BANGOR – A Bangor man convicted of drunken driving when he killed a Lewiston teenager in 1996 pleaded guilty Wednesday in Penobscot County Superior Court to new drunken driving charges.

Daniel Asselin, 38, pleaded guilty before Superior Court Justice Kirk Studstrup to operating after revocation and operating under the influence of intoxicants.

Studstrup continued the case for sentencing so that a presentence report can be prepared and Asselin can receive medical treatment for a slipped disc.

A plea agreement between the Penobscot County district attorney’s office and defense attorney Stephen Smith of Bangor recommends that Asselin be sentenced to a maximum of four years in prison.

He faces a maximum sentence of six years, one year on the OUI charge and five years for operating after revocation.

Asselin was pulled over in May 2004 after he allegedly squealed his tires on Hammond Street and drifted over the centerline.

Police said Asselin smelled of alcohol and failed field sobriety tests.

A breath test administered later showed his blood-alcohol content was 0.29 percent, nearly four times the legal limit.

Smith told the court that since his arrest, Asselin has complied with bail conditions, which include not drinking, and has altered his behavior dramatically. The attorney also pointed out that Asselin now has a child.

The defendant’s wife and infant son were in the courtroom Wednesday.

Asselin pleaded guilty to the charges in April, but later withdrew his pleas when a judge rejected the state’s sentencing recommendation, which called for Asselin to be sentenced to five years in prison with all but two suspended. Superior Court Justice Jeffrey Hjelm rejected the agreement, saying it was too lenient.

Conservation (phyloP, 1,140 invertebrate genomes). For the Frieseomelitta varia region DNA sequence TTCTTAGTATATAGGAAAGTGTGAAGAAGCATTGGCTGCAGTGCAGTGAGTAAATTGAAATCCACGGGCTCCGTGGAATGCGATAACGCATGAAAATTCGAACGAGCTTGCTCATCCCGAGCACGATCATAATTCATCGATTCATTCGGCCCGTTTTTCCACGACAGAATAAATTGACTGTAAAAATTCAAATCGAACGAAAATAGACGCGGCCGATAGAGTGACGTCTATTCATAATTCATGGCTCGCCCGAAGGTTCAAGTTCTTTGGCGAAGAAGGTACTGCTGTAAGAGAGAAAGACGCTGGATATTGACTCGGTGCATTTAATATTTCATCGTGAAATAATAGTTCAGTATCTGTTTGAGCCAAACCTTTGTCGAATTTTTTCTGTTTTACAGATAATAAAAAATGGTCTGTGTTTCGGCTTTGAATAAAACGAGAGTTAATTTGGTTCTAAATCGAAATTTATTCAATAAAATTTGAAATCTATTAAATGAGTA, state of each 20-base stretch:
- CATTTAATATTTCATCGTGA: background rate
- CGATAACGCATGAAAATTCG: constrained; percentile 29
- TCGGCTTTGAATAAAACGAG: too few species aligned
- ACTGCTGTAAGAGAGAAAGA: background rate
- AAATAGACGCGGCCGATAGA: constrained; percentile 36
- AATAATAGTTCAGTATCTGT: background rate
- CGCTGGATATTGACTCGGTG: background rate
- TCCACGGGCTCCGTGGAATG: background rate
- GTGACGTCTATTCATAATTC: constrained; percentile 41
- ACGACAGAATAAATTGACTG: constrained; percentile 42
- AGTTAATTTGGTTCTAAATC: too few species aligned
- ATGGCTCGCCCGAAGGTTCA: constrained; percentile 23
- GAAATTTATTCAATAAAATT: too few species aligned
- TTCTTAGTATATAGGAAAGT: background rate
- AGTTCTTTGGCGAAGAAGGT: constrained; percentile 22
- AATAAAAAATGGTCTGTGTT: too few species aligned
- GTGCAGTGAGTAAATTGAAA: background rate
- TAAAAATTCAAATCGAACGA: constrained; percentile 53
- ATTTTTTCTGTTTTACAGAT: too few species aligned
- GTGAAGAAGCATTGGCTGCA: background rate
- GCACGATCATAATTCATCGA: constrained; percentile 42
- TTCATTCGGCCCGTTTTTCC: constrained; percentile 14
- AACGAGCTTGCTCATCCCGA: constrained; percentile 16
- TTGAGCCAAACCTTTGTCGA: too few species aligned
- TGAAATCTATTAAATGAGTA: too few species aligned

The case was delayed again last month when Justice Andrew Mead allowed the defendant’s previous attorney to withdraw from the case.

The new plea agreement reflects Hjelm’s opinion that Asselin should serve four years due to his record, Penobscot County Assistant District Attorney Patrick Larson said Wednesday after Asselin changed his pleas to guilty.

In 1996, Asselin was driving with a blood-alcohol content of 0.21 percent when he struck and fatally injured Mark Blanchette, 18, of Lewiston, on Webster Street in Lewiston. Blanchette died of his injuries the next day.

Asselin was later charged with manslaughter in that case, but he pleaded guilty to a lesser charge of aggravated drunken driving and served four years in prison.

He had been forbidden to drive for more than nine years before the 1996 accident because of numerous previous convictions, including driving while intoxicated, driving without a license and speeding.

Blanchette’s uncle, Daniel Knowlton, 53, of Lewiston, expressed frustration that Asselin’s sentencing had been continued after the hearing.

“Our family is just devastated,” he said. “This continuation is just another stalling tactic. … Our hurt is still being revictimized. If he were a man, he’d admit his guilt and serve his time.”

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